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lighting Light distance from seedlings?

What is the proper light distance from seedlings? I know it matters with what type of light, but a low watt full spectrum grow tube from Walmart for example. Researching on the internet of course you can get 2 totally different answers, one I looked at said 1-3 inches, the other said 18-24 (assuming that is probably a fairly strong light) I suddenly have to go out of town for the weekend so they are fresh under the light as of this morning, they been growing in the seed trays that have little cheap full spectrum ledโ€™s in them, but now under the tube light. Hereโ€™s the
Light in question, i have some Mattapenos that popped first and are trying to get leggy before the others. Just donโ€™t want to come home to a disaster. Thank you in advance for any help

 
It does matter what type of lighting you are using. I have several "shop" lights that I have to keep much closer to plants and some LED's I purchased from Amazon that can be much higher. To be honest, I've always adjusted by what the plant is telling you. You want a few inches away from Shop lights and more with LED - but the plant will tell you by stem. If it starts showing purplish - lights are too close... adjust up some. I know not the direct answer you were looking for but this question has always been something I've looked for an answer for myself :) Just read your seedlings/plant as they grow.
 
I bought a full spectrum led grow light recently because my seedlings were getting leggy, but because it is a non dimmable cheapo, I was worried about hitting them with too much light. Watched a video yesterday where the guy said you can't actually have too much light as long as the lamp isn't close enough to burn your plants. Any thoughts on this, folks? He has a large grow room, with lamps giving out something in the order of 30000 lumens.
 
Usually the grow lights come with instructions regarding distance to plants and coverage area. I use that as my starting point.

Iโ€™m interested in trying one of those light intensity PAR meters in an attempt to be more precise.
 
I did not realise the plants would get so big so fast. Still at 40% & as high as I could raise the lights, I never did anything as they were growing so well. How close is too close, & what should the power be set at? None of this in the Mfgs instruction's.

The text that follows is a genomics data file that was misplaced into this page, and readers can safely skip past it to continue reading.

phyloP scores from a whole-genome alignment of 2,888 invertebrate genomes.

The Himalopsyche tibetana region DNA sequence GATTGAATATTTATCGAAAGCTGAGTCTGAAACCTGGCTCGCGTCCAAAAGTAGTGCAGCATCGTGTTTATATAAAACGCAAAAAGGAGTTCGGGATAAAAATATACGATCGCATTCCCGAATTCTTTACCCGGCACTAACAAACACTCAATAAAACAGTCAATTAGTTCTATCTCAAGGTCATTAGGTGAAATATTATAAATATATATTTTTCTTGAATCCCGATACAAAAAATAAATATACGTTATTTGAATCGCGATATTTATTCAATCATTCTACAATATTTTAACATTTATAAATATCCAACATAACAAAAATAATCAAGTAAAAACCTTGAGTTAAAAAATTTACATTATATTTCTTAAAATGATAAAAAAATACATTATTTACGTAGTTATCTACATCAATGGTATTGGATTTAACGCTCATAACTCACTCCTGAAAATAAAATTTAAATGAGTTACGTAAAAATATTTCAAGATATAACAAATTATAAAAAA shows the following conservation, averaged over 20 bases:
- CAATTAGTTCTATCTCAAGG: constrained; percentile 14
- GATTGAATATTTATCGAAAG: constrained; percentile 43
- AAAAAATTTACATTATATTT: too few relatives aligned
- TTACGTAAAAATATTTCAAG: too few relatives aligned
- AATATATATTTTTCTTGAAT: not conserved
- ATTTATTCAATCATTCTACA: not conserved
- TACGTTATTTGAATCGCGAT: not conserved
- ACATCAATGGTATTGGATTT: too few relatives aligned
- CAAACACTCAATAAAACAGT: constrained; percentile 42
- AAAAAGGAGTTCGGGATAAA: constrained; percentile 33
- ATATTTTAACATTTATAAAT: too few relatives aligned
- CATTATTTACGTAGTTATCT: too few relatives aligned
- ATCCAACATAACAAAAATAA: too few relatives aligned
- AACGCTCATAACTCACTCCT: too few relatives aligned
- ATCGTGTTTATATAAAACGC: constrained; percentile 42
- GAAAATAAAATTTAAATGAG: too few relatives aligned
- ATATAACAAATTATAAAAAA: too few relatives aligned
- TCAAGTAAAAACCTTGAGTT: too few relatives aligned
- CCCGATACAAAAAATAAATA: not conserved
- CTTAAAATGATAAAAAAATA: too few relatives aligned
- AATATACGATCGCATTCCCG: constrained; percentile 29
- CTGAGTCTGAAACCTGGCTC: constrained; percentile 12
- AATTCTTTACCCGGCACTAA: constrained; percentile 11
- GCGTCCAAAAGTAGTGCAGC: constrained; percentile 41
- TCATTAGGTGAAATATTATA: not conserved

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And how were you're plants when you came back, @JH4FSU? I cannot advice buying lighmeter or, if that's possible, downloading free app on the phone which will measure the lumens' count more. All of my worries went away when I did it.

@Marturo They look healthy. I saw peppers touching the light and growing out the systems with light build in it, I think that if it doesn't give heat, it's alright and plant knows how to grow towards or around it. Like when it's small and its leaves start to bump up to make a shadow for itself. I think 40% is enought because it works and if they wouldn't like it, you wouldn't need to ask yourself those questions, you'd see that they don't like it. We live faster than them, we have more time to react. :halo: ๐Ÿ˜‚
 
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@Marturo They look healthy. I saw peppers touching the light and growing out the systems with light build in it, I think that if it doesn't give heat, it's alright and plant knows how to grow towards or around it. Like when it's small and its leaves start to bump up to make a shadow for itself. I think 40% is enought because it works and if they wouldn't like it, you wouldn't need to ask yourself those questions, you'd see that they don't like it. We live faster than them, we have more time to react. :halo: ๐Ÿ˜‚
Well so far 40% has done the job. I have not seen any signs of the light being too close and burning the plants.
I'm still stunned by the difference in LEDs & fluorescent bulbs.
 
I did not realise the plants would get so big so fast. Still at 40% & as high as I could raise the lights, I never did anything as they were growing so well. How close is too close, & what should the power be set at? None of this in the Mfgs instruction's.

1709996501024.png
How old would you say those plants are?
 
Does this mean that there are some types of chillis which you shouldn't you shouldn't put with certain others under the same light, or are the differences in tolerance not so dramatic?
See pic.

Both plants hooked on same day.

Plant on left (Joe's Long Cayenne) is C. Annuum, plant on right (Scotch Brains) is a C. Chinense cross.

Both have four sets of true leaves, but note the interstitial spacing. The Annuum typically are more "stringy" while most Chinese are more compact.
IMG_0382.JPG


Depending on your lights, you may need to place them closer to the shorter plants, if you notice they are stretching. I never really notice that with my setup.
 
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